DISC assessments are behavioral self-assessment tools based on psychologist William Moulton Marston's DISC emotional and behavioral theory, first published in 1928.[1] These assessments aim to predict job performance by categorizing individuals into four personality traits: dominance, inducement, submission, and compliance.

However, the scientific validity of DISC has been a subject of debate, with some considering it to be a pseudoscience. Critics question its reliability and accuracy in predicting job performance. The theory proposes four central traits to describe personality, but its scientific basis remains contested.

Types edit

The first self-assessment based on Marston's DISC theory was created in 1956 by Walter Clarke, an industrial psychologist. In 1956, Clarke created the Activity Vector Analysis, a checklist of adjectives on which he asked people to indicate descriptions that were accurate about themselves.[2] This self-assessment was intended to aid businesses in choosing qualified employees.[3] John Geier then developed DiSC (lower case 'i' intentional).[4]

Merenda, Peter F., and Clarke published their findings on a new instrument in the January 1965 issue of the Journal of Clinical Psychology.[5] However, instead of using a checklist, the "Self Description" test asks respondents to make a choice between two or more terms. "Self Description" was used by John Geier to create the Personal Profile System in the 1970s.

Uses edit

The self-assessment tools are designed for use in personnel management in businesses. A DISC assessment helps to identify workstyle preferences, determines how someone would interact with others, and provides insight on work habits.

Organisations often use the DISC assessment for various purposes, including team building, leadership development, communication training, and conflict resolution. While it can provide valuable insights into individual and team dynamics, it's essential to interpret the results with caution and avoid oversimplifying complex human behaviour.[6]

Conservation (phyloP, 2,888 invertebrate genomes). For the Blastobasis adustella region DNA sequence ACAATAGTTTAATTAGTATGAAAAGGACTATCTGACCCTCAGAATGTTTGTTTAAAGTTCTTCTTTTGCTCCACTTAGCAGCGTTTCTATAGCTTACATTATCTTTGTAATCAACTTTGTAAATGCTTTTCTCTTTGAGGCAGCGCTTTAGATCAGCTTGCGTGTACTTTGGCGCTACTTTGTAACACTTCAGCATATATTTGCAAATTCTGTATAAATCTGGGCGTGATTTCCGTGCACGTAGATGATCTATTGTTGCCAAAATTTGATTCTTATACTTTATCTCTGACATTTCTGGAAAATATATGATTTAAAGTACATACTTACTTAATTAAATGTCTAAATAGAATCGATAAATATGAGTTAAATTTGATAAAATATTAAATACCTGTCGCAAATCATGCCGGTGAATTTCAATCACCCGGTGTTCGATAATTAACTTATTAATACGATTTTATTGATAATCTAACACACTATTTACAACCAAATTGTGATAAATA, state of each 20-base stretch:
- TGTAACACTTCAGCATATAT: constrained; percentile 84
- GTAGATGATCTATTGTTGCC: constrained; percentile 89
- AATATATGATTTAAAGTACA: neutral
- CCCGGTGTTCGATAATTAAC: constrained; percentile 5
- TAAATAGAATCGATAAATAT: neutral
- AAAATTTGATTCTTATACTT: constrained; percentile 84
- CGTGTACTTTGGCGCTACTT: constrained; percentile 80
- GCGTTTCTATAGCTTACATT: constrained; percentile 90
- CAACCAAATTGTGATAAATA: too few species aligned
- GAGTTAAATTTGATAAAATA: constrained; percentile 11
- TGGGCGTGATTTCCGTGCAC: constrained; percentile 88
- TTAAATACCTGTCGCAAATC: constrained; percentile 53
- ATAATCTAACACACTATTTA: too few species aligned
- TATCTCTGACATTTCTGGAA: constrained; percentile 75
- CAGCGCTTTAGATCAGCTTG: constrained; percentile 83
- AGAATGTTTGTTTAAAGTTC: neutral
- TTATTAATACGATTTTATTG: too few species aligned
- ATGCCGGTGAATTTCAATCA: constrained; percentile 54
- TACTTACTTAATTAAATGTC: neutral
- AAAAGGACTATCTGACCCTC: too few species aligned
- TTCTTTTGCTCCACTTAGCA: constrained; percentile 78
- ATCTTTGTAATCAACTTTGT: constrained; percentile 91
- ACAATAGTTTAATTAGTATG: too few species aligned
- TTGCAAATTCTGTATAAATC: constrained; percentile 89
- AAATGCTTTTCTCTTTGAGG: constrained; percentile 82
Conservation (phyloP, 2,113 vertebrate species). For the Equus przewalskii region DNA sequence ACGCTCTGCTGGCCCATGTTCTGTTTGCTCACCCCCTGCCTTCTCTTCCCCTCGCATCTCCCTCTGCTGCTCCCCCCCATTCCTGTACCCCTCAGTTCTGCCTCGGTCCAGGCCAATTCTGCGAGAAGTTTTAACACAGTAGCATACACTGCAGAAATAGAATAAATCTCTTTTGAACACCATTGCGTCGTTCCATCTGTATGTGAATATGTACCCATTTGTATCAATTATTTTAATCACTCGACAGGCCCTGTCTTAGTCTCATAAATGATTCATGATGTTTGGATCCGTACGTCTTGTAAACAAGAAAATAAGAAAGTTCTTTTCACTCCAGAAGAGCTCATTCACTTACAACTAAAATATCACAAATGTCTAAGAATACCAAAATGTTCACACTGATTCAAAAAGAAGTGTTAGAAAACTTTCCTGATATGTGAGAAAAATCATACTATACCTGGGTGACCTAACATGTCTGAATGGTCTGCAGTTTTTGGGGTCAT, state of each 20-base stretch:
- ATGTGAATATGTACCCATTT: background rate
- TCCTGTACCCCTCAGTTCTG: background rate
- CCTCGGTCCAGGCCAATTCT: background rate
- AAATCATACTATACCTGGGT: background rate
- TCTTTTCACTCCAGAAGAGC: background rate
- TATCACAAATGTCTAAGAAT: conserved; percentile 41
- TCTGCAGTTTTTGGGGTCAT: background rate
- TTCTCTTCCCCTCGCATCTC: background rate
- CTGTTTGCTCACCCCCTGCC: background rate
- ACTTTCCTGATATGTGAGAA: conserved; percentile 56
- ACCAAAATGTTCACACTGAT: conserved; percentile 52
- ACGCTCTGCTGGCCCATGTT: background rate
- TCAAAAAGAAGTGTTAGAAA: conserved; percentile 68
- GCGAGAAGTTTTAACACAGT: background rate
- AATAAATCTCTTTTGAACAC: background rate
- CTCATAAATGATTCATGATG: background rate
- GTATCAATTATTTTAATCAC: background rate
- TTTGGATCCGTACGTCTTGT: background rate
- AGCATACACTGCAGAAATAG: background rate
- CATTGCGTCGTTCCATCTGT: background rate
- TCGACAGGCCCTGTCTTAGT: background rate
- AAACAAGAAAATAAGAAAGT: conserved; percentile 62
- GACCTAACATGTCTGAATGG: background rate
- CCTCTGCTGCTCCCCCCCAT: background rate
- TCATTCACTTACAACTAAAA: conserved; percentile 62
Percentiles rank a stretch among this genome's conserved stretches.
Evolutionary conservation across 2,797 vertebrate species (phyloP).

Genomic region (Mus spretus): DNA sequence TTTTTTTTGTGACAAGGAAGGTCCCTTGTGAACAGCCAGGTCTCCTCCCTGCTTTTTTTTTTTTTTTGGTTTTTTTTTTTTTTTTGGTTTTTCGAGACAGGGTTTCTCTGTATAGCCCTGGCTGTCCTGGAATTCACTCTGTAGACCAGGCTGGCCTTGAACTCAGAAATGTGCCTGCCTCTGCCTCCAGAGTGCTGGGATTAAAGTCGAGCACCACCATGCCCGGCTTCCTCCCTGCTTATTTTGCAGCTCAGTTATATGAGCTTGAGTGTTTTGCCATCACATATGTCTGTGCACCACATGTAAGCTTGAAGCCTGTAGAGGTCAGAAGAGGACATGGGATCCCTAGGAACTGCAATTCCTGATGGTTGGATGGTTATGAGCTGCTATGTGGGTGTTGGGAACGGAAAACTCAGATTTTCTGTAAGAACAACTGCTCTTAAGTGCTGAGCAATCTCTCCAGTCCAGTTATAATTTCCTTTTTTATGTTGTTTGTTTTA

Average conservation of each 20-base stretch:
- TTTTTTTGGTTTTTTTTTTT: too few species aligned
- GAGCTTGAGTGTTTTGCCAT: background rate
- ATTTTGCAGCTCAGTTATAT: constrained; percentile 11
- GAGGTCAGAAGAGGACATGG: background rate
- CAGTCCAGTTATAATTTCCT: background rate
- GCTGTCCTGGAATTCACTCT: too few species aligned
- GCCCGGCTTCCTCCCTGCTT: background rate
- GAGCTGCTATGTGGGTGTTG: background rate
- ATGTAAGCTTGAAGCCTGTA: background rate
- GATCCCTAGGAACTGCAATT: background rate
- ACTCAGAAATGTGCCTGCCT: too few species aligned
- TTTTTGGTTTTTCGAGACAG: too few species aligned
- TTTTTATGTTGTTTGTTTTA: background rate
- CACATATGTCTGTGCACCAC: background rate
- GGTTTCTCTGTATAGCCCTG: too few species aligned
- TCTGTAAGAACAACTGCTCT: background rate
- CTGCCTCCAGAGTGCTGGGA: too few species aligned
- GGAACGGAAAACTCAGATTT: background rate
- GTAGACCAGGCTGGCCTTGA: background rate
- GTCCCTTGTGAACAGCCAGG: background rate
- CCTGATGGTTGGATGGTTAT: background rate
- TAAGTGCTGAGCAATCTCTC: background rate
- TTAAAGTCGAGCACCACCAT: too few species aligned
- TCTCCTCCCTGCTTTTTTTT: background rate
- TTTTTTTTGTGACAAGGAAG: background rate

DISC has been used to help determine a course of action when dealing with problems as a leadership team by taking the various aspects of each DISC type into account when solving problems or assigning jobs.[7]

Psychometric properties edit

The DISC assessments have demonstrated no ability to predict job performance as the validity is low. The assessment has high reliability, meaning that an individual will consistently get the same result over time.

Reliability edit

A Russian pilot study found a coefficient of .89 for retesting after one week.[8]

A research paper in the Scandinavian Journal of Psychology found acceptable levels of internal consistency in a normative DISC assessment, but also indications that the DISCUS-dimensions were not psychometrically independent, and that the DISC data structure could better be explained as combinations of the Big-Five personality traits than as independent traits.[9]

Validity edit

Psychologist Wendell Williams has criticized the use of DISC in the employee recruitment process.[10] In his criticism, Williams argues that a good job performance test should be well constructed, have test-retest reliability, have Criterion Validity for criteria of job performance, and incorporate the theory of job performance in the test's design.

A 2013 German study studied the validity and reliability of a DISC assessment, Persolog, to see if it was up to standards for the TBS-DTk [11] the test assessment system of the Diagnostics and Test Board of the Federation of German Psychological Associations. The study found that it "largely" met the requirements in terms of reliability but not at all in terms of validity.[12]